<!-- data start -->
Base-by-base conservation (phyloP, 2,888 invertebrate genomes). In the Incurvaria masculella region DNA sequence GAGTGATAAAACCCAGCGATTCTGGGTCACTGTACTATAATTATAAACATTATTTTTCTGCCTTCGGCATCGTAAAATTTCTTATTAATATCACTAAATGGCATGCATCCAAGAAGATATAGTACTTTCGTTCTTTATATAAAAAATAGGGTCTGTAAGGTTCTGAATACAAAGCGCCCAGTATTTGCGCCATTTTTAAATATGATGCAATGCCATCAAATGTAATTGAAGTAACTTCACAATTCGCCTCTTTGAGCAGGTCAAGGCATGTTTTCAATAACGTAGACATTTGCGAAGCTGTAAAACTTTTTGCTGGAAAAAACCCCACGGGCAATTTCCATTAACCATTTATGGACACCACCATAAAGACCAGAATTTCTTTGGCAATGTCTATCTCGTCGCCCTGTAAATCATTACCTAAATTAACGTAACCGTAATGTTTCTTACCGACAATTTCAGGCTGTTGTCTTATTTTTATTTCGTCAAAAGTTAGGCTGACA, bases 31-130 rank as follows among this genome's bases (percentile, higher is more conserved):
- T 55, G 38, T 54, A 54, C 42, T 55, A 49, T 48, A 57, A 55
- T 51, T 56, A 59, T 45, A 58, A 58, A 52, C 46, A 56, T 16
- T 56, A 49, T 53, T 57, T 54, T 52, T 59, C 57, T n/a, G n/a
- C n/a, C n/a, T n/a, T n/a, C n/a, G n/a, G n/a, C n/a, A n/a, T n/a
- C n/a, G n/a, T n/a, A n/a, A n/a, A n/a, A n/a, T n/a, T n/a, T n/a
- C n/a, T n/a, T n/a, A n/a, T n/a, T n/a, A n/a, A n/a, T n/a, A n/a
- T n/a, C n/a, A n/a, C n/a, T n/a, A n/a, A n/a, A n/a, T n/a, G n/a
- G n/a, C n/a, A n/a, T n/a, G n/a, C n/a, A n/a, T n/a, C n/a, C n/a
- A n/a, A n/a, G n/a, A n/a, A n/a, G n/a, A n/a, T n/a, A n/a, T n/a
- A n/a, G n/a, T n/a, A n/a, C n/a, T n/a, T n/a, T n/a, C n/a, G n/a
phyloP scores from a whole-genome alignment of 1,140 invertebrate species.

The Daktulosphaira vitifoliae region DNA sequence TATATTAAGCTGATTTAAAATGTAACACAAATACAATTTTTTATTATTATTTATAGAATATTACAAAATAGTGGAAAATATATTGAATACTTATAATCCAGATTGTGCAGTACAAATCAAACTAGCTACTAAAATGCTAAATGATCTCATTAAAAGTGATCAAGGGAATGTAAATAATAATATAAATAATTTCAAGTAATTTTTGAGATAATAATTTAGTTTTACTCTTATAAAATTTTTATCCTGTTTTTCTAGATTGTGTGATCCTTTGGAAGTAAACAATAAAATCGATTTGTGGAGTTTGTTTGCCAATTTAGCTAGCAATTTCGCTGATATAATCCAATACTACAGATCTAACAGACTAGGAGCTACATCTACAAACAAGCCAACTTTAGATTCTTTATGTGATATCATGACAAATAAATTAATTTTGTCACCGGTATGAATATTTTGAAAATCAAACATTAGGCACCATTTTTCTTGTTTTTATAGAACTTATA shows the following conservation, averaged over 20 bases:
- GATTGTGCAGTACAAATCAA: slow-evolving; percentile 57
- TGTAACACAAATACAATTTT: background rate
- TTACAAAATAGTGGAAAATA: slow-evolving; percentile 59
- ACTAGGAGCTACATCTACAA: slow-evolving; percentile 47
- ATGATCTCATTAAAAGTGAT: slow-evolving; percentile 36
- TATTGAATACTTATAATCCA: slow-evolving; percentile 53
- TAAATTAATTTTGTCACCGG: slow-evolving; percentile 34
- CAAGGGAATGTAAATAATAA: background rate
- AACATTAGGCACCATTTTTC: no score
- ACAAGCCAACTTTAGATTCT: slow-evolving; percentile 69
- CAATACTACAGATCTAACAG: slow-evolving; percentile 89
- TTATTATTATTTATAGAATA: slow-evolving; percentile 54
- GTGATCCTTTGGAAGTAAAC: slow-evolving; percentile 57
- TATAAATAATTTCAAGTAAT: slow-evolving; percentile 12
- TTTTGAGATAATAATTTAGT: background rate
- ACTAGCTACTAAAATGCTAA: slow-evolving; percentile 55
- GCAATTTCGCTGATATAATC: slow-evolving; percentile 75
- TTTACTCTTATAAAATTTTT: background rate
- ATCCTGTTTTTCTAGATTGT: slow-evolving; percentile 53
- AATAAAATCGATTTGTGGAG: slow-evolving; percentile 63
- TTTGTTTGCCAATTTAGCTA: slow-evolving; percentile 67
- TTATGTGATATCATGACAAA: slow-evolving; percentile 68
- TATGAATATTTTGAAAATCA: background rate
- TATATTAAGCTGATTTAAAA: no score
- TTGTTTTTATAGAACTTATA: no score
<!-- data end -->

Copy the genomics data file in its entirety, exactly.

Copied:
Base-by-base conservation (phyloP, 2,888 invertebrate genomes). In the Incurvaria masculella region DNA sequence GAGTGATAAAACCCAGCGATTCTGGGTCACTGTACTATAATTATAAACATTATTTTTCTGCCTTCGGCATCGTAAAATTTCTTATTAATATCACTAAATGGCATGCATCCAAGAAGATATAGTACTTTCGTTCTTTATATAAAAAATAGGGTCTGTAAGGTTCTGAATACAAAGCGCCCAGTATTTGCGCCATTTTTAAATATGATGCAATGCCATCAAATGTAATTGAAGTAACTTCACAATTCGCCTCTTTGAGCAGGTCAAGGCATGTTTTCAATAACGTAGACATTTGCGAAGCTGTAAAACTTTTTGCTGGAAAAAACCCCACGGGCAATTTCCATTAACCATTTATGGACACCACCATAAAGACCAGAATTTCTTTGGCAATGTCTATCTCGTCGCCCTGTAAATCATTACCTAAATTAACGTAACCGTAATGTTTCTTACCGACAATTTCAGGCTGTTGTCTTATTTTTATTTCGTCAAAAGTTAGGCTGACA, bases 31-130 rank as follows among this genome's bases (percentile, higher is more conserved):
- T 55, G 38, T 54, A 54, C 42, T 55, A 49, T 48, A 57, A 55
- T 51, T 56, A 59, T 45, A 58, A 58, A 52, C 46, A 56, T 16
- T 56, A 49, T 53, T 57, T 54, T 52, T 59, C 57, T n/a, G n/a
- C n/a, C n/a, T n/a, T n/a, C n/a, G n/a, G n/a, C n/a, A n/a, T n/a
- C n/a, G n/a, T n/a, A n/a, A n/a, A n/a, A n/a, T n/a, T n/a, T n/a
- C n/a, T n/a, T n/a, A n/a, T n/a, T n/a, A n/a, A n/a, T n/a, A n/a
- T n/a, C n/a, A n/a, C n/a, T n/a, A n/a, A n/a, A n/a, T n/a, G n/a
- G n/a, C n/a, A n/a, T n/a, G n/a, C n/a, A n/a, T n/a, C n/a, C n/a
- A n/a, A n/a, G n/a, A n/a, A n/a, G n/a, A n/a, T n/a, A n/a, T n/a
- A n/a, G n/a, T n/a, A n/a, C n/a, T n/a, T n/a, T n/a, C n/a, G n/a
phyloP scores from a whole-genome alignment of 1,140 invertebrate species.

The Daktulosphaira vitifoliae region DNA sequence TATATTAAGCTGATTTAAAATGTAACACAAATACAATTTTTTATTATTATTTATAGAATATTACAAAATAGTGGAAAATATATTGAATACTTATAATCCAGATTGTGCAGTACAAATCAAACTAGCTACTAAAATGCTAAATGATCTCATTAAAAGTGATCAAGGGAATGTAAATAATAATATAAATAATTTCAAGTAATTTTTGAGATAATAATTTAGTTTTACTCTTATAAAATTTTTATCCTGTTTTTCTAGATTGTGTGATCCTTTGGAAGTAAACAATAAAATCGATTTGTGGAGTTTGTTTGCCAATTTAGCTAGCAATTTCGCTGATATAATCCAATACTACAGATCTAACAGACTAGGAGCTACATCTACAAACAAGCCAACTTTAGATTCTTTATGTGATATCATGACAAATAAATTAATTTTGTCACCGGTATGAATATTTTGAAAATCAAACATTAGGCACCATTTTTCTTGTTTTTATAGAACTTATA shows the following conservation, averaged over 20 bases:
- GATTGTGCAGTACAAATCAA: slow-evolving; percentile 57
- TGTAACACAAATACAATTTT: background rate
- TTACAAAATAGTGGAAAATA: slow-evolving; percentile 59
- ACTAGGAGCTACATCTACAA: slow-evolving; percentile 47
- ATGATCTCATTAAAAGTGAT: slow-evolving; percentile 36
- TATTGAATACTTATAATCCA: slow-evolving; percentile 53
- TAAATTAATTTTGTCACCGG: slow-evolving; percentile 34
- CAAGGGAATGTAAATAATAA: background rate
- AACATTAGGCACCATTTTTC: no score
- ACAAGCCAACTTTAGATTCT: slow-evolving; percentile 69
- CAATACTACAGATCTAACAG: slow-evolving; percentile 89
- TTATTATTATTTATAGAATA: slow-evolving; percentile 54
- GTGATCCTTTGGAAGTAAAC: slow-evolving; percentile 57
- TATAAATAATTTCAAGTAAT: slow-evolving; percentile 12
- TTTTGAGATAATAATTTAGT: background rate
- ACTAGCTACTAAAATGCTAA: slow-evolving; percentile 55
- GCAATTTCGCTGATATAATC: slow-evolving; percentile 75
- TTTACTCTTATAAAATTTTT: background rate
- ATCCTGTTTTTCTAGATTGT: slow-evolving; percentile 53
- AATAAAATCGATTTGTGGAG: slow-evolving; percentile 63
- TTTGTTTGCCAATTTAGCTA: slow-evolving; percentile 67
- TTATGTGATATCATGACAAA: slow-evolving; percentile 68
- TATGAATATTTTGAAAATCA: background rate
- TATATTAAGCTGATTTAAAA: no score
- TTGTTTTTATAGAACTTATA: no score